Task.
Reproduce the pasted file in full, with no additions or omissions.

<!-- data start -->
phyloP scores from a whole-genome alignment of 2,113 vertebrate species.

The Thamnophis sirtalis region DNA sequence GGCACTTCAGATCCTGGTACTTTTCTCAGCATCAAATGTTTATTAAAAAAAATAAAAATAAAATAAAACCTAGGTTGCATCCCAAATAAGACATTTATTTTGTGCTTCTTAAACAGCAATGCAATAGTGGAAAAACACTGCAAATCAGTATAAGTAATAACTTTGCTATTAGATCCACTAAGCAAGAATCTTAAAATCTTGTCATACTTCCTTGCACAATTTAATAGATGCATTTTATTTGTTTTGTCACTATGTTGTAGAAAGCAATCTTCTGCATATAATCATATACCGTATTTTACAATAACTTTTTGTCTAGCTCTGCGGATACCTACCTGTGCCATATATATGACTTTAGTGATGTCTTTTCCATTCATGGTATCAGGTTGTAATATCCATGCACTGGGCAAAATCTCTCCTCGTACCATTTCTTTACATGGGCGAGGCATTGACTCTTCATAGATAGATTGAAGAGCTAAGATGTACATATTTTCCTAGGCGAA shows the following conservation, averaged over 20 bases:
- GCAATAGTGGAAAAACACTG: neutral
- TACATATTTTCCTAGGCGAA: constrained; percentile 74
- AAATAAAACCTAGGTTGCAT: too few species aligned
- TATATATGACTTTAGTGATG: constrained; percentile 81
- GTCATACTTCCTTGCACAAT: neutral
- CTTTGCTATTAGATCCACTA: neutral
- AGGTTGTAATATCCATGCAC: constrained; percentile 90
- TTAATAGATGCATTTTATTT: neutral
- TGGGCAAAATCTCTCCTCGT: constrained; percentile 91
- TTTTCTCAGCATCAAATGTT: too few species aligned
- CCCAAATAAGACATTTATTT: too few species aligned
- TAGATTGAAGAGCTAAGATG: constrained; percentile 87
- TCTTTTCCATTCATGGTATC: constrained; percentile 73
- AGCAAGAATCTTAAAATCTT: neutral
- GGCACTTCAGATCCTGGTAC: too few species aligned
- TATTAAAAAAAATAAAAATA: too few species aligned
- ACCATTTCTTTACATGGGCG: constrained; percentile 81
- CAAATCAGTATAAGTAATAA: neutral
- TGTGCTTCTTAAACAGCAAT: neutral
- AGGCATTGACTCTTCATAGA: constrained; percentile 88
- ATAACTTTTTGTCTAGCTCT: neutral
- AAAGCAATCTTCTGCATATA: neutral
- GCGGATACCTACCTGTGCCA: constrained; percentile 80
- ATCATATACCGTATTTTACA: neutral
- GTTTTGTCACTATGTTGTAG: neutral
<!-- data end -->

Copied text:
phyloP scores from a whole-genome alignment of 2,113 vertebrate species.

The Thamnophis sirtalis region DNA sequence GGCACTTCAGATCCTGGTACTTTTCTCAGCATCAAATGTTTATTAAAAAAAATAAAAATAAAATAAAACCTAGGTTGCATCCCAAATAAGACATTTATTTTGTGCTTCTTAAACAGCAATGCAATAGTGGAAAAACACTGCAAATCAGTATAAGTAATAACTTTGCTATTAGATCCACTAAGCAAGAATCTTAAAATCTTGTCATACTTCCTTGCACAATTTAATAGATGCATTTTATTTGTTTTGTCACTATGTTGTAGAAAGCAATCTTCTGCATATAATCATATACCGTATTTTACAATAACTTTTTGTCTAGCTCTGCGGATACCTACCTGTGCCATATATATGACTTTAGTGATGTCTTTTCCATTCATGGTATCAGGTTGTAATATCCATGCACTGGGCAAAATCTCTCCTCGTACCATTTCTTTACATGGGCGAGGCATTGACTCTTCATAGATAGATTGAAGAGCTAAGATGTACATATTTTCCTAGGCGAA shows the following conservation, averaged over 20 bases:
- GCAATAGTGGAAAAACACTG: neutral
- TACATATTTTCCTAGGCGAA: constrained; percentile 74
- AAATAAAACCTAGGTTGCAT: too few species aligned
- TATATATGACTTTAGTGATG: constrained; percentile 81
- GTCATACTTCCTTGCACAAT: neutral
- CTTTGCTATTAGATCCACTA: neutral
- AGGTTGTAATATCCATGCAC: constrained; percentile 90
- TTAATAGATGCATTTTATTT: neutral
- TGGGCAAAATCTCTCCTCGT: constrained; percentile 91
- TTTTCTCAGCATCAAATGTT: too few species aligned
- CCCAAATAAGACATTTATTT: too few species aligned
- TAGATTGAAGAGCTAAGATG: constrained; percentile 87
- TCTTTTCCATTCATGGTATC: constrained; percentile 73
- AGCAAGAATCTTAAAATCTT: neutral
- GGCACTTCAGATCCTGGTAC: too few species aligned
- TATTAAAAAAAATAAAAATA: too few species aligned
- ACCATTTCTTTACATGGGCG: constrained; percentile 81
- CAAATCAGTATAAGTAATAA: neutral
- TGTGCTTCTTAAACAGCAAT: neutral
- AGGCATTGACTCTTCATAGA: constrained; percentile 88
- ATAACTTTTTGTCTAGCTCT: neutral
- AAAGCAATCTTCTGCATATA: neutral
- GCGGATACCTACCTGTGCCA: constrained; percentile 80
- ATCATATACCGTATTTTACA: neutral
- GTTTTGTCACTATGTTGTAG: neutral